Author Tags: Famous Visitor, Fiction, Theatre
PHOTO: Erskine Caldwell, author of Tobacco Road, met the Vancouver cast in 1953. At his own expense, he came to testify at their censorhip trial. Most defendants were found guilty (of obscenity) but the case was overturned on appeal. The Crown appealed and one actor was found guilty.
Erskine Preston Caldwell (December 17, 1903 – April 11, 1987) was an American author who mostly wrote about social problems in his native southern U.S. He drew the ire of some Southerners for exposing the racial and economic failings of the region with novels such as Tobacco Road and God's Little Acre. Tobacco Road was made into a successful play that was produced in Vancouver with dire consequences.
Vancouver's Everyman Theatre had struggled financially from day one, in 1946, but by Christmas 1952 things were getting desperate. Susan McNicoll's history of mid-20th-century Canadian theatre, The Opening Act (Ronsdale 2012), describes how a Vancouver production of Tobacco Road by Everyman Theatre, directed by Dorothy Davies, led to the biggest censorship case for post-war theatre in Canada.
“Tobacco Road was a Jack Kirkland adaptation of a novel with the same title by Erskine Caldwell,” McNicoll recalls, “It opened on Broadway in New York to poor reviews in 1933. Censorship problems seemed a certainty with its gritty and earthy depiction of poor tenant farmers in Georgia.
But the stark realism of the play eventually won over New York and played for more than 3,000 performances, a record at that time. It still ranks in the top 20 non-musical plays of all time on Broadway.
The Niagara Barn Theatre staged the play in September 1951 and the International Players of Kingston in the late spring of 1952. The Everyman production in Vancouver opened to capacity crowds in January 1953.
“The play was nearing the end of the first week of its run,” McNicoll writes, “when one or two members of the audience complained to the police about obscenity in the production.”
In those days if anyone filed a complaint against a certain show, the police would be obliged to send a couple of officers to view a performance.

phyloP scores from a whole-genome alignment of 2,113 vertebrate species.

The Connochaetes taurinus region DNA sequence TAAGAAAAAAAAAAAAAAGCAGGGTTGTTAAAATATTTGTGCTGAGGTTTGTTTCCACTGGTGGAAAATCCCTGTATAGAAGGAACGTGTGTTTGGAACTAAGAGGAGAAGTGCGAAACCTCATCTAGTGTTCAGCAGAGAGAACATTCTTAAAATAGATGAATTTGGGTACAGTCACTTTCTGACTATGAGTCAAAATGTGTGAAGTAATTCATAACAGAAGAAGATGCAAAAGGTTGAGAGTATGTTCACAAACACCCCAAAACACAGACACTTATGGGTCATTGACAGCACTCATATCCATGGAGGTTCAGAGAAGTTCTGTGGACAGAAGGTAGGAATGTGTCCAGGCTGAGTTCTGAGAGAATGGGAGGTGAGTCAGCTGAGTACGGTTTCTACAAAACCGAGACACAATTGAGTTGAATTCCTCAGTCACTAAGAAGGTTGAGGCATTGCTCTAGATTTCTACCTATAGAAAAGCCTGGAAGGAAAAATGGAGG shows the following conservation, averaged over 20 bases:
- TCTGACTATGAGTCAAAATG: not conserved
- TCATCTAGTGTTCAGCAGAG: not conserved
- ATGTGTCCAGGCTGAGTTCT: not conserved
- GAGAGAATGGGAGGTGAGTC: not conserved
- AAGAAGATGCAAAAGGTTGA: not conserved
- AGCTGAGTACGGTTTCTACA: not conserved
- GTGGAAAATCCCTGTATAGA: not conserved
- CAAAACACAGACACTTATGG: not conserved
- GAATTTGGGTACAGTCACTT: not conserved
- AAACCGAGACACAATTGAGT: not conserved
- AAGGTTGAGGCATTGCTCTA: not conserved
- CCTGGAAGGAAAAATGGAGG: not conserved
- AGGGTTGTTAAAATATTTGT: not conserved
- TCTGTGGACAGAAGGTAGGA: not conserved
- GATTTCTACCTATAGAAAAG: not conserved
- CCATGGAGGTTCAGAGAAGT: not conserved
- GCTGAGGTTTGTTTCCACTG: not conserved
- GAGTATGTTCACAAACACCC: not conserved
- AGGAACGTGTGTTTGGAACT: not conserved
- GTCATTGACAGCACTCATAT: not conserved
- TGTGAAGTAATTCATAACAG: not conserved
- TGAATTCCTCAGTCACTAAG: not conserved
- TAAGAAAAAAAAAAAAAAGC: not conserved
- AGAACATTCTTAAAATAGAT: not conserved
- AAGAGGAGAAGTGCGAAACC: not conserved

Officers attended the production on Wednesday, January 15, and the next morning Everyman received a warning from city police morality officers: clean up the production of Tobacco Road or close the doors.
“Everyman producer Sydney Risk declared that the theatre would continue to run Tobacco Road, even if it was ordered to close or was faced with prosecution under the Criminal Code of Canada.”
On the morning of January 17, city prosecutor Gordon Scott confirmed charges would be laid. The only questions left were who would be charged and when.
“That night, police were standing by, waiting to arrest five of the cast members when the first act was over and the curtain came down, but the curtain never came down that night.
“Faced with having to make the arrests on stage in front of some one thousand patrons, the police waited. During the second act the cast made entrances and exits through carefully calculated routes, thwarting the police in their efforts.
“The management asked technicians, stagehands and even reporters, to jam the wings, making it even more difficult for the officers to reach the actors they wanted to arrest. Police called for reinforcements, and at the opening of the third act they marched out on to the stage and made the
“The audience screamed and jeered, some shouting ‘Gestapo,’ even as Sydney Risk tried to keep them calm.”
While some actors were arrested and taken to the police station, patrons were given free coffee and there was impromptu entertainment with the help of two fellow actors in the audience—John Emerson and Bruno Gerussi.
Close to midnight, those who had been arrested arrived back at the theatre to finish the third act. They were greeted with a screaming ovation from the audience, only a few of whom had left.
[Information from Susan McNicoll's The Opening Act: Canadian Theatre History 1945-1953 (Ronsdale $24.95).]